This expectation is what we get a glimpse of in the reading from Ezekiel. The people have turned from the Lord in their sin once again and the Lord come to say “You think My ways are unfair? Is it not your ways that are unfair?!” The people were more or less saying that the way of God was too tough, it was too much to expect or ask of people. “It’s not fair!” was their motto and they let it ring loudly. And we can easily do the same. How often in our own lives do we think, say, or hear, “You mean God expects me to go to Mass EVERY weekend!? Doesn’t He know how busy I am?” or “You mean God expects me to wait until marriage to have sex? Doesn’t He understand I can’t just bottle up my desires?” or “You mean God expects me to forgive them? Doesn’t He know what they’ve done to me?” or “You mean God expects me not to curse or get upset when Les Miles makes another bonehead call in the game this weekend or next?” And on and on. There are so many things that are not fair to us, but the simple reality is that God has expectations of us and if we fail to live up to them, then we have no one to blame but ourselves for what comes to us out of justice.
Since none of us wants to experience the fires of Hell or offend the Lord so intensely, we necessarily have to ask the question: how can we show justice to God? How can we give God what is rightly His due? The answer is shown to us by St. Paul in the letter to the Philippians and the words of the ancient Christ Hymn: be humble. St. Augustine once said that there is only one rule to living the Christian life: “Love God, then do what you will.” This doesn’t mean that we can love God and do whatever we want. He is saying that if we love God, if we really place God first, then we can do whatever we want because our heart wouldn’t desire anything that is sinful because God would be of first priority.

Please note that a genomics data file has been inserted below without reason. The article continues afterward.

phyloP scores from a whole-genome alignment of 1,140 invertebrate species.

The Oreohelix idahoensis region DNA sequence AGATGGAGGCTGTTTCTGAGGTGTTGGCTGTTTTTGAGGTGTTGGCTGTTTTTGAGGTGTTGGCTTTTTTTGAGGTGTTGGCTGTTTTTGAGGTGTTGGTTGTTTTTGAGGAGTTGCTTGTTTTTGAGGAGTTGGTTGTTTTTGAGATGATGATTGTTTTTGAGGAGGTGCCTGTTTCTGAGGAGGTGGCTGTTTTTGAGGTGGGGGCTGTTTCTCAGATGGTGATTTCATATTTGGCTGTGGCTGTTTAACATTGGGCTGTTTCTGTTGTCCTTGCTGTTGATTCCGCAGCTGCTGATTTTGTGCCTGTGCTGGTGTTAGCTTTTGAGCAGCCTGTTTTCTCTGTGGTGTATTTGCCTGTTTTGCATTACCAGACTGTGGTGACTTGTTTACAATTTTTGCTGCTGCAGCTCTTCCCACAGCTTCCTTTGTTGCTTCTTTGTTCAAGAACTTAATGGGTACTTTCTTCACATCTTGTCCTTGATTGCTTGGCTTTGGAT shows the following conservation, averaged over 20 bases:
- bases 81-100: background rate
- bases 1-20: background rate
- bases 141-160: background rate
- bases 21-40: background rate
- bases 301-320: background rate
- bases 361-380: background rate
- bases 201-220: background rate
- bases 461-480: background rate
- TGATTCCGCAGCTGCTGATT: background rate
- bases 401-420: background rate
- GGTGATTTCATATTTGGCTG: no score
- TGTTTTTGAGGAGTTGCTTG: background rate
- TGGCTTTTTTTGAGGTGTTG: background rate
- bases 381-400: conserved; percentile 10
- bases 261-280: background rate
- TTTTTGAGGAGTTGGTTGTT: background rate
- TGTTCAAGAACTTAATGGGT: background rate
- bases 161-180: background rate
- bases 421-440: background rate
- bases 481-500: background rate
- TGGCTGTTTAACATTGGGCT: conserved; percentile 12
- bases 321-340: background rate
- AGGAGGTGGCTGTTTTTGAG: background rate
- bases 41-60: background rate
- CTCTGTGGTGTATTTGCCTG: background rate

In the Garden of Eden, Adam & Eve looked at the fruit in the garden and thought they would be able to make themselves like God by eating it. They didn’t trust and so they sought to make things happen for themselves. And what is the pattern that we learned a couple of weeks ago on the Exaltation of the Cross? Sin brings suffering and death. We hear it in Ezekiel today again; sin, suffering, death. Adam and Eve felt it first, but it continues in our hearts, but the Lord Jesus has given us the remedy of repentance, blessing, and life. And it takes only humility: recognizing that we are dust and to dust we shall return, that we are able to do nothing for ourselves without God’s help, but that, at the same time, if we place ourselves under God’s care we are heirs to the Kingdom of Heaven with the Son of God Himself welcoming us. Humility changes everything. If we remain in our pride, we will choose for ourselves and God in His mercy will give us what we deserve. But if we place ourselves under His protection, He will build us up, and lead us to the heavenly home.
As we approach the sacred altar today, may we be aware that the Eucharist we receive is not changed by us, but instead changes us into something greater. It changes us, little by little, in sons and daughters of God who resemble Jesus our brother. May the Lord Jesus fill us with the gift of humility today, that we might rejoice in the justice of God on the last day that welcomes us home.